• The Kingsguard split during the Dance of the Dragons, some supporting Aegon II and others supporting Rhaenyra (I: 65. IV: 232. SSM: 1)
  • Jaime Lannister, the Kingslayer, breaks tradition and wears gold-plated armor with a helm shaped like a lion's head and blazons his shield with the emblem of his house (I: 97, 262)
  • The Kingsguard wear intricate suits of white eenamelledscales, their fastenings for breastplate and other pieces made of silver (I: 120, 520)
  • The shields of the Kingsguard are pure, unblazoned white (I: 257)
  • Ser Barristan Selmy was the best sword in the realm during his youth (I: 266)
  • The days that men like Ryam Redwyne and Prince Aemon the Dragonknight wore the white is seen as dead and gone. Only Barristan the Bold is judged to be of the true steel (I: 270)
  • Ser Arthur Dayne, Ser Gerold Hightower, and Ser Oswell Whent were ordered by Rhaegar to stand guard at the 'tower of joy' near Dorne. All three died there (I: 354-356)
  • Queen Naerys was supposed to have loved Prince Aemon the Dragonknight greatly (I: 399)
  • Prince Aemon and his love for his brother's queen was doomed (I: 461)
  • A member of the Kingsguard gives up his inheritance and any chance at children when he swears his vows (I: 519)
  • The Kingsguard is a Sworn Brotherhood, vowing to serve for life. Only death may relieve one of his sacred trust (I: 520)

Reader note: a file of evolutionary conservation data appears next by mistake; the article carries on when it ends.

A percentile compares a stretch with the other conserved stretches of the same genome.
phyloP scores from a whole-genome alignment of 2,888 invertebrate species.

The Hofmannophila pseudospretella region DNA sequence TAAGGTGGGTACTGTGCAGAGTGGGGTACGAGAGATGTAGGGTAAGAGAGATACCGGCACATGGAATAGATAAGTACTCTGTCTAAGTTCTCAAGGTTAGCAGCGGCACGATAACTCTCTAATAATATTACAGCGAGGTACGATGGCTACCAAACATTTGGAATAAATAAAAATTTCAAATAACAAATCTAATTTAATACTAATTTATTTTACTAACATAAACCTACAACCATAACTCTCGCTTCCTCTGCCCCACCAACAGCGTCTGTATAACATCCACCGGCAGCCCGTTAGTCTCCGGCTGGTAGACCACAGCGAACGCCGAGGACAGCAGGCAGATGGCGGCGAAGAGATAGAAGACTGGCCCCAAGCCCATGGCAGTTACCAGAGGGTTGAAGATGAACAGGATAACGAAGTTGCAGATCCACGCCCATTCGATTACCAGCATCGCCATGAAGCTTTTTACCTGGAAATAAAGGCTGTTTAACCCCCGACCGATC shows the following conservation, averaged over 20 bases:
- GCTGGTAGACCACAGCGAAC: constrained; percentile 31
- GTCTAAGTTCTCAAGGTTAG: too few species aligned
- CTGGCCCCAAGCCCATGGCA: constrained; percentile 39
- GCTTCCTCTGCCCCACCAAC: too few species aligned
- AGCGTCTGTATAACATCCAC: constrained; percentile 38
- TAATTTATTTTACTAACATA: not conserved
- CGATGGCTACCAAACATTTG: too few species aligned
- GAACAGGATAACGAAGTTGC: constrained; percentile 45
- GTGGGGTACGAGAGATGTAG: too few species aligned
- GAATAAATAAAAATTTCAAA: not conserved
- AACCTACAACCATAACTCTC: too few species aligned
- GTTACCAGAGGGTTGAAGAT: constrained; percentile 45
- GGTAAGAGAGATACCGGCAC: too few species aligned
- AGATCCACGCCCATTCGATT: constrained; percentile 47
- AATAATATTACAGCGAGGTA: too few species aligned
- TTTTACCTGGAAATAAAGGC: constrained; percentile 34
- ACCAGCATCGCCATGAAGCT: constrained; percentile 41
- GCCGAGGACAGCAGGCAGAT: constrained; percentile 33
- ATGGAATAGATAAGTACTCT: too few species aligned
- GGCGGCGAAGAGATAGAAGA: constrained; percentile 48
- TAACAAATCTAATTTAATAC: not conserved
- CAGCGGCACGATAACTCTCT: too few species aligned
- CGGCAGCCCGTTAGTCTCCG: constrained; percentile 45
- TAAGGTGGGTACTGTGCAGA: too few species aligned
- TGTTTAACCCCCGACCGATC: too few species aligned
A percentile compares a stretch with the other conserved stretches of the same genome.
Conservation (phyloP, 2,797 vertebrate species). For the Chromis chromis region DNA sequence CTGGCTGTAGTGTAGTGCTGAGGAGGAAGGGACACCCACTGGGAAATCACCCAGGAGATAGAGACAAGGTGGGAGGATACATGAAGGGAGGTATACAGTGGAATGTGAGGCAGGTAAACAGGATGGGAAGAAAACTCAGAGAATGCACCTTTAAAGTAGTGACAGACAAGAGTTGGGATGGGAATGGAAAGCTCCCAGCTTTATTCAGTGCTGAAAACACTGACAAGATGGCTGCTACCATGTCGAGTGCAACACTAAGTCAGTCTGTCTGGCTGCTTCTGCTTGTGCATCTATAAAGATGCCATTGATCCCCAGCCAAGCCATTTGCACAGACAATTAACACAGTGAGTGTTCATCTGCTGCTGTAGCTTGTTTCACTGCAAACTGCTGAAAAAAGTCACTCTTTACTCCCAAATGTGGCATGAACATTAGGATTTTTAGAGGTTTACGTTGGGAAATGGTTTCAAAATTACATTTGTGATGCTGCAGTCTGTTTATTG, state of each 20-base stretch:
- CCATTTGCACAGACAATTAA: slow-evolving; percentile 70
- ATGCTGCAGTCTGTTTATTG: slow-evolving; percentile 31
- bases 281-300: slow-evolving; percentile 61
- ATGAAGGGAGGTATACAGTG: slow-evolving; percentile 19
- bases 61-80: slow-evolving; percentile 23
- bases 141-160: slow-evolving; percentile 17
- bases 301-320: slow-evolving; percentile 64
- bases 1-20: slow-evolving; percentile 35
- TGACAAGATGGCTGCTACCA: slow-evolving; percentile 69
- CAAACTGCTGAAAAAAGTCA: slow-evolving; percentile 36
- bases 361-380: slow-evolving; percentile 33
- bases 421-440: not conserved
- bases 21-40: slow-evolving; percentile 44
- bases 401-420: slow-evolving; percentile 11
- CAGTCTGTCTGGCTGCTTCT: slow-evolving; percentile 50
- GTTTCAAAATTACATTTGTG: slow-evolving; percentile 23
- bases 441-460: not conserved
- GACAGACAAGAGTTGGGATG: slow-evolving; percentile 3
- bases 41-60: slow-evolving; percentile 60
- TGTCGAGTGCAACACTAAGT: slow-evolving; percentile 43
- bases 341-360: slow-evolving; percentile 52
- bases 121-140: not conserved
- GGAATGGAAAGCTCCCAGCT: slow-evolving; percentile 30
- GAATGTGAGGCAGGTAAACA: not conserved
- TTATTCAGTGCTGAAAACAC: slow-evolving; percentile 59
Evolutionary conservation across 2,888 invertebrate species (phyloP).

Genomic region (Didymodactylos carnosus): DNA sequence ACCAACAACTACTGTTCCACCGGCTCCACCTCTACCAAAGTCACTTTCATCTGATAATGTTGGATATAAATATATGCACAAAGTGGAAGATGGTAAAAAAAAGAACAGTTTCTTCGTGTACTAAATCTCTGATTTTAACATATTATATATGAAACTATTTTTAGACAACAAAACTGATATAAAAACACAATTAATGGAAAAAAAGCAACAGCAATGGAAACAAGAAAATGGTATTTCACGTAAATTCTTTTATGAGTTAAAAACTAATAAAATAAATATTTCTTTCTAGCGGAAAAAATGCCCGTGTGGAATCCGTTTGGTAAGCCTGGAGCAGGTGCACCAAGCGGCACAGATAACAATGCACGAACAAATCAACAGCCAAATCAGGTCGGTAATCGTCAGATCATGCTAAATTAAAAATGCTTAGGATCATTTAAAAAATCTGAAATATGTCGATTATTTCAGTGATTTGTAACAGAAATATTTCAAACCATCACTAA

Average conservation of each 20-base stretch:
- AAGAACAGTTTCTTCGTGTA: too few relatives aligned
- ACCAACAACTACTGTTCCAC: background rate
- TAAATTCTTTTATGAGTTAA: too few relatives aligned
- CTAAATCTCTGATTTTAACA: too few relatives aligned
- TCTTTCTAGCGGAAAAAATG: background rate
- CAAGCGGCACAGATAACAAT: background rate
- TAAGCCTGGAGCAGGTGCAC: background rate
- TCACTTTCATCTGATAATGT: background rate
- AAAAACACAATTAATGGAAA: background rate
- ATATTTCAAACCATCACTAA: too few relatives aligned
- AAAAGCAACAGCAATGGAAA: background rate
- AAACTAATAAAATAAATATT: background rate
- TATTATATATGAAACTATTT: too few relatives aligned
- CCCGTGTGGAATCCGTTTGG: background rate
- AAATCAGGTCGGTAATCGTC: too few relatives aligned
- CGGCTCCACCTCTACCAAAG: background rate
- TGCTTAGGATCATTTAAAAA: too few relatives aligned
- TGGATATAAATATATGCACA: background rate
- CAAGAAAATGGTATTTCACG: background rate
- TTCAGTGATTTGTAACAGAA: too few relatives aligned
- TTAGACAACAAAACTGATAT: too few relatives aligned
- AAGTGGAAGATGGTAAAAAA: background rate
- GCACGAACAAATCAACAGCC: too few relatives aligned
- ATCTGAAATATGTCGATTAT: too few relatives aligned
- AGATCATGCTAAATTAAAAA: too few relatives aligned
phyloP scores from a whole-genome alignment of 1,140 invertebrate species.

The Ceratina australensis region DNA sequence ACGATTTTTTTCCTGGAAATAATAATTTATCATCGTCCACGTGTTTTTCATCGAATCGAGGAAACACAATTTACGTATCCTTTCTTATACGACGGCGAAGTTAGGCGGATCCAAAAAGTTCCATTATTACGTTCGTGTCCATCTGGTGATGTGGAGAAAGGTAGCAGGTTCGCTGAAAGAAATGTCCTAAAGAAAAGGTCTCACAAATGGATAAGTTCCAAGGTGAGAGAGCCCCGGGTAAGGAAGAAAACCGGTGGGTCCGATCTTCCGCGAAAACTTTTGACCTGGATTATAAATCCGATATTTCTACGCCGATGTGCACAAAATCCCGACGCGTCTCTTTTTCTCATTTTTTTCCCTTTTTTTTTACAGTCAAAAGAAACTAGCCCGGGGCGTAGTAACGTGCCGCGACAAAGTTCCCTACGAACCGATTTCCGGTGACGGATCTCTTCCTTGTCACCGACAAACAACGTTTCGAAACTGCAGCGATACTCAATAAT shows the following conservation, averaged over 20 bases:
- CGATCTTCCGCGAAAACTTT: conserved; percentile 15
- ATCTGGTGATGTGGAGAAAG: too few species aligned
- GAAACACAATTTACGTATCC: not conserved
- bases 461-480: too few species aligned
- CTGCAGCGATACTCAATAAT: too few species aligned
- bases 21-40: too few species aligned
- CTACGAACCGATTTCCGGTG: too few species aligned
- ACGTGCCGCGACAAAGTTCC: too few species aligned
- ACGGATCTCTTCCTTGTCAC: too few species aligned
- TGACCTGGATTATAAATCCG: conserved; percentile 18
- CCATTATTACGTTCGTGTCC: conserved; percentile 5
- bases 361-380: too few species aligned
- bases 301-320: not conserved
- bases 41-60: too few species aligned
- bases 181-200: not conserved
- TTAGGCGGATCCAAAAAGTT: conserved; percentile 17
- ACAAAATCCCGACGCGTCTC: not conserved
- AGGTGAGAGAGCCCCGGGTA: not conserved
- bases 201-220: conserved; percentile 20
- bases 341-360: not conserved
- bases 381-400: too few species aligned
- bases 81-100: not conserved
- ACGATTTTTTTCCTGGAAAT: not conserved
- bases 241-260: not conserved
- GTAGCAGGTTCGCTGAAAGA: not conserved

• A Kingsguard swears to ward the king with all of his strength and to give his blood for his ruler's (I: 520)
  • The Sworn Brothers of the Kingsguard are always knights (I: 521)
  • The rite for making a new member of the White Swords can vary. In common there seems to be the fact that it is a solemn and formal event, in which the knight kneels as he makes his vows before the kings, and that he receives the white cloak of the Kingsguard from the Hand of the king or the Lord Commander himself (I: 526. II: 520)
  • It was rumored that Daeron II's true father was not Aegon IV but his brother, Prince Aemon the Dragonknight (I: 554, 693. TSS: 136)
  • Ser Roland Crakehall, Ser Willem Wylde, and the knight Ser Donnel of Duskendale (who might have been a hedge knight) were among the Kingsguard of King Daeron II (THK: 476, 512)
  • House Hollard was almost entirely destroyed at King Aerys's command following the Defiance of Duskendale, except for the young Dontos Hollard who was allowed to live at Ser Barristan Selmy's request (II: 33. IV: 134)